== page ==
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Don't Make the Retirement Saver’s Worst Mistake

Impulsively cashing out your 401(k) could cost you down the road

By Andrea Coombes | MarketWatch | March 20, 2014

(This article appeared previously on MarketWatch.com)

When you need cash, there’s nothing like the temptation sitting in your retirement account — that stash of money that becomes all-too-available when you lose or quit your job. But withdrawing those savings can leave a deep scar on your future retirement income, according to a new report.
 
A hefty 35 percent of people who left their jobs last year cashed out their retirement savings rather than keeping their money in a tax-qualified retirement account, according to a new study by Fidelity Investments of the 12.5 million participants in the 401(k) plans it administers.

(MORE: What to Do With an Old 401(k)?)

Those findings are echoed by previous studies from other sources. (Note that just 806,000, or 6.5 percent, of that total number of plan participants ended their job in the January through September period studied by Fidelity.)

Younger Workers More Likely to Cash Out
 
There’s no doubt that taking the cash is a financial necessity for some people, and it’s not surprising that the practice is more prevalent among those with lower incomes than among those who make more: 50 percent of those earning $20,000 to $30,000 cashed out in 2013, versus 13 percent of those earning $100,000 or more, according to Fidelity.
 
Younger savers are also more prone to the practice: 44 percent of those aged 20 to 29 cashed out, compared with 26 percent of those 50 to 59, the report said.
 
But anyone who doesn’t absolutely need the cash should think long and hard before grabbing that money to spend on stuff now. Generally, you’ll play income taxes and a 10 percent penalty for pulling out the money early. Plus, your long-term savings will take a hit. 

(MORE: Maybe You Shouldn't Invest In a 401(k) After All)
 
A Retirement Income Hit of Up to 67 Percent

A separate study found that people who cash out of their plan could see their retirement income reduced by anywhere from 11 percent to 67 percent. That’s according to a projection by the Employee Benefit Research Institute, for a 2011 study of more than 1.8 million workers by consulting firm Aon Hewitt. (The projection varies based on how many different jobs the worker ends up in, and whether the new plans use automatic enrollment, among other factors.)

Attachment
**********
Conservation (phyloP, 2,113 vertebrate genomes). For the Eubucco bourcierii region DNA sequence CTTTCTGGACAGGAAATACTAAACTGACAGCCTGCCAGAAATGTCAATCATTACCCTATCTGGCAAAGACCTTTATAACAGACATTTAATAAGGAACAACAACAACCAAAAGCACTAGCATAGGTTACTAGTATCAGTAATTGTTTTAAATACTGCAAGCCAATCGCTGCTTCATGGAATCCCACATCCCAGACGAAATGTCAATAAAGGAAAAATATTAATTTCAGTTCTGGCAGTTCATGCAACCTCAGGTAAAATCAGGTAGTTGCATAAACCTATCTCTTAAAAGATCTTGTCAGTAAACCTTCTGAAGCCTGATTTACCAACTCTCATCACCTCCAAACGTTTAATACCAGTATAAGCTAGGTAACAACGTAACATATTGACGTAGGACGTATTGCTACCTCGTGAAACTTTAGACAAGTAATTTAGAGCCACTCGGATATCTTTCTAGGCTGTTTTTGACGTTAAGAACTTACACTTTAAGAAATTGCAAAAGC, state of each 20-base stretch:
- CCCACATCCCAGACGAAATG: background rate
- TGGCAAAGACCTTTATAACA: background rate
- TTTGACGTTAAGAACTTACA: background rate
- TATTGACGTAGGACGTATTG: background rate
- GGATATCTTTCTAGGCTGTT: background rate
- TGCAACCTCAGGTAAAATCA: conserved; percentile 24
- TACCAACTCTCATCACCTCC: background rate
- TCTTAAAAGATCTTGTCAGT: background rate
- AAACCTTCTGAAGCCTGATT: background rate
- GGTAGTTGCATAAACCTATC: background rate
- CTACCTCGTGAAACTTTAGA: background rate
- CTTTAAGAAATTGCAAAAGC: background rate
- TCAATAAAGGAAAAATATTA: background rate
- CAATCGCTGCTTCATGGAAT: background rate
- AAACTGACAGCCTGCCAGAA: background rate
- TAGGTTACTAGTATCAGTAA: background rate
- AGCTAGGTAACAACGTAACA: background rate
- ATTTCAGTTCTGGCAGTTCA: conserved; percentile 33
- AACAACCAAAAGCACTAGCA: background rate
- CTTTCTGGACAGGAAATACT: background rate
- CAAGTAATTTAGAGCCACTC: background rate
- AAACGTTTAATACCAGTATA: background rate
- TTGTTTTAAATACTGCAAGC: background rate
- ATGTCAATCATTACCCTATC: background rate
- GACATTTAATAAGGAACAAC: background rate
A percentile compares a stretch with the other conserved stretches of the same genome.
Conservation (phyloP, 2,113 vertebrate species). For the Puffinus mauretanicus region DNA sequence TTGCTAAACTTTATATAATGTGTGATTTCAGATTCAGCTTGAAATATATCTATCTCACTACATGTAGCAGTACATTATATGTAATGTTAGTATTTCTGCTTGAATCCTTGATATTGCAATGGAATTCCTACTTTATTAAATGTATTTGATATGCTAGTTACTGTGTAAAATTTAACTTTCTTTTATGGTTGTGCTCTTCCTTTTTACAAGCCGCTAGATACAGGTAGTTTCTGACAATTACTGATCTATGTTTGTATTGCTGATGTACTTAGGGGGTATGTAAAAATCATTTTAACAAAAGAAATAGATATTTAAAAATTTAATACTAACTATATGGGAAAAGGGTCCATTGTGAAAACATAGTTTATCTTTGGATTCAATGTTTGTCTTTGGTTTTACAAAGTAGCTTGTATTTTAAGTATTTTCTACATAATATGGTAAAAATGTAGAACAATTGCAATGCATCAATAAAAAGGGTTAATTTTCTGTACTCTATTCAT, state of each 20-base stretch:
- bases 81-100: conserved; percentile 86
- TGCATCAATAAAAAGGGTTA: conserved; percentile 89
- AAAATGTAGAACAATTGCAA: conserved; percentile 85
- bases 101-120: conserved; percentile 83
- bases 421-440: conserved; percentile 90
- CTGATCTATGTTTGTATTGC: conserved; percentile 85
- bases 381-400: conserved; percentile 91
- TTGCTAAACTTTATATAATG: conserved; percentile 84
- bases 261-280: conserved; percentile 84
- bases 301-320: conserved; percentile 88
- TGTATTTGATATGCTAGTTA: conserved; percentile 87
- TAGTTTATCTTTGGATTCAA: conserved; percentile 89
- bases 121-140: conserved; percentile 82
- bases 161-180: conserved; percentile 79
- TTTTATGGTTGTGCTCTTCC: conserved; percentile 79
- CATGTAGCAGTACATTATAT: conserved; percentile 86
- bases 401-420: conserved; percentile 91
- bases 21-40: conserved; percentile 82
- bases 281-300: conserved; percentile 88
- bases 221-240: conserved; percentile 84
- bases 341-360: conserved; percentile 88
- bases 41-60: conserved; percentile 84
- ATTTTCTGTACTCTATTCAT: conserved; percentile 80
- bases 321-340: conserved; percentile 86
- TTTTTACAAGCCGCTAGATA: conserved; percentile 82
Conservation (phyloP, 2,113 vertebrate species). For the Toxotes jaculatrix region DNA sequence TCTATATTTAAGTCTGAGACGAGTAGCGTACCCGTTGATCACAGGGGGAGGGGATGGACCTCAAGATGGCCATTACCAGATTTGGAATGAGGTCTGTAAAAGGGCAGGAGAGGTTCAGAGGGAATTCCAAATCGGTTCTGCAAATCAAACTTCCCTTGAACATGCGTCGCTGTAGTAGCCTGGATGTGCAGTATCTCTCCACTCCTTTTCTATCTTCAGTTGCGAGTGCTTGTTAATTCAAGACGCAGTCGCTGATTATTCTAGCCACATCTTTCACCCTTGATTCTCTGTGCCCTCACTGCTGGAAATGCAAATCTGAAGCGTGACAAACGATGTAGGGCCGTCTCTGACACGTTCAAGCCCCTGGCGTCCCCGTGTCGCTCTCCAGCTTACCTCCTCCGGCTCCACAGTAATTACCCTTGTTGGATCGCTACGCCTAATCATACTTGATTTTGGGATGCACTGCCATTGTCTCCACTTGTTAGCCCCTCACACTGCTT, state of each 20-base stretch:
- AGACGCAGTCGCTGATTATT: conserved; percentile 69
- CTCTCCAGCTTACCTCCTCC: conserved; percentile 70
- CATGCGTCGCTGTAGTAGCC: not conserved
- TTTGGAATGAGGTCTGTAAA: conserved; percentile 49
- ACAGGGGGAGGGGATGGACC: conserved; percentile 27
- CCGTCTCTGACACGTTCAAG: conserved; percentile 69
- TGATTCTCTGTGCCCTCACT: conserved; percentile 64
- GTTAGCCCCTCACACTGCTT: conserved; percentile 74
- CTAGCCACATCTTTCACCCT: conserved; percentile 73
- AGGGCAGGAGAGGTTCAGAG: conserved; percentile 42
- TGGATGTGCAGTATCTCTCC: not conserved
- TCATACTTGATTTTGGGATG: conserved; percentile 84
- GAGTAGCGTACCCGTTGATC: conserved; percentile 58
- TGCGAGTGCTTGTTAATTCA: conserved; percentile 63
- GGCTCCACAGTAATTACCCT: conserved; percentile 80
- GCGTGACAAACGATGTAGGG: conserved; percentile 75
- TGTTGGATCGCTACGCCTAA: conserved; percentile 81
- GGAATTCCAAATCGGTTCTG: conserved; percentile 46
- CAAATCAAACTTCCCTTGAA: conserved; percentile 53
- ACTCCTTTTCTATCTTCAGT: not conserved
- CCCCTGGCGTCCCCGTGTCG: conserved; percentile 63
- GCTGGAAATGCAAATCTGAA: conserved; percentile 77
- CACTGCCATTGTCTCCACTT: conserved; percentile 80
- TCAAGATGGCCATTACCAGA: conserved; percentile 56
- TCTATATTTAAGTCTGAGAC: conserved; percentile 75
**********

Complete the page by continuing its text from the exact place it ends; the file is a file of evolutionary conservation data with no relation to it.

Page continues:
The Aon Hewitt report found that a whopping 42 percent of workers who left their jobs in 2010 cashed out of their retirement plan; it was 32 percent for workers aged 50 to 64.
 
A Vanguard report in June 2013 found that 31 percent of 401(k) plan participants who left their job in 2012 cashed out at least part of their savings, up from 29 percent in 2007.

(MORE: To Tap Your IRA or Not?)
 
“Given the ongoing uncertainties in the employment market, we anticipate an increase in cash-outs in the near term, under the assumption that plan savings are sometimes used as a personal form of unemployment insurance,” the Vanguard report said.
 
Don’t Rush
 
If nothing else, when you’re leaving a job, at least take some time before making a decision relative to your retirement funds. Generally, you can let your 401(k) savings sit in your former employer’s plan.
 
“They probably shouldn’t look at touching their 401(k) from Day One. Some people go into that quickly. They may not understand all of the implications,” said Beth McHugh, vice president of market insights at Fidelity Investments.

“Keep it in the plan for now, until you can make a more thoughtful decision,” she said. “When you’re changing and advancing your career, you want to make sure you’re advancing your retirement as well, and that you’re not taking a setback every time you move to a new employer by cashing out.”
 
Your alternatives to cashing out may include keeping it in your prior employer’s retirement plan, moving it to a new employer’s plan or rolling it into an IRA.
 
Consider your options carefully: Research suggests that retirement savers are often urged to roll their money into an IRA — even when sticking with an employer plan might be better, and cheaper, for them. Read: "Beware These IRA Rollover Mistakes."
 
Andrea Coombes is a personal-finance writer and editor in San Francisco. She's on Twitter @andreacoombes.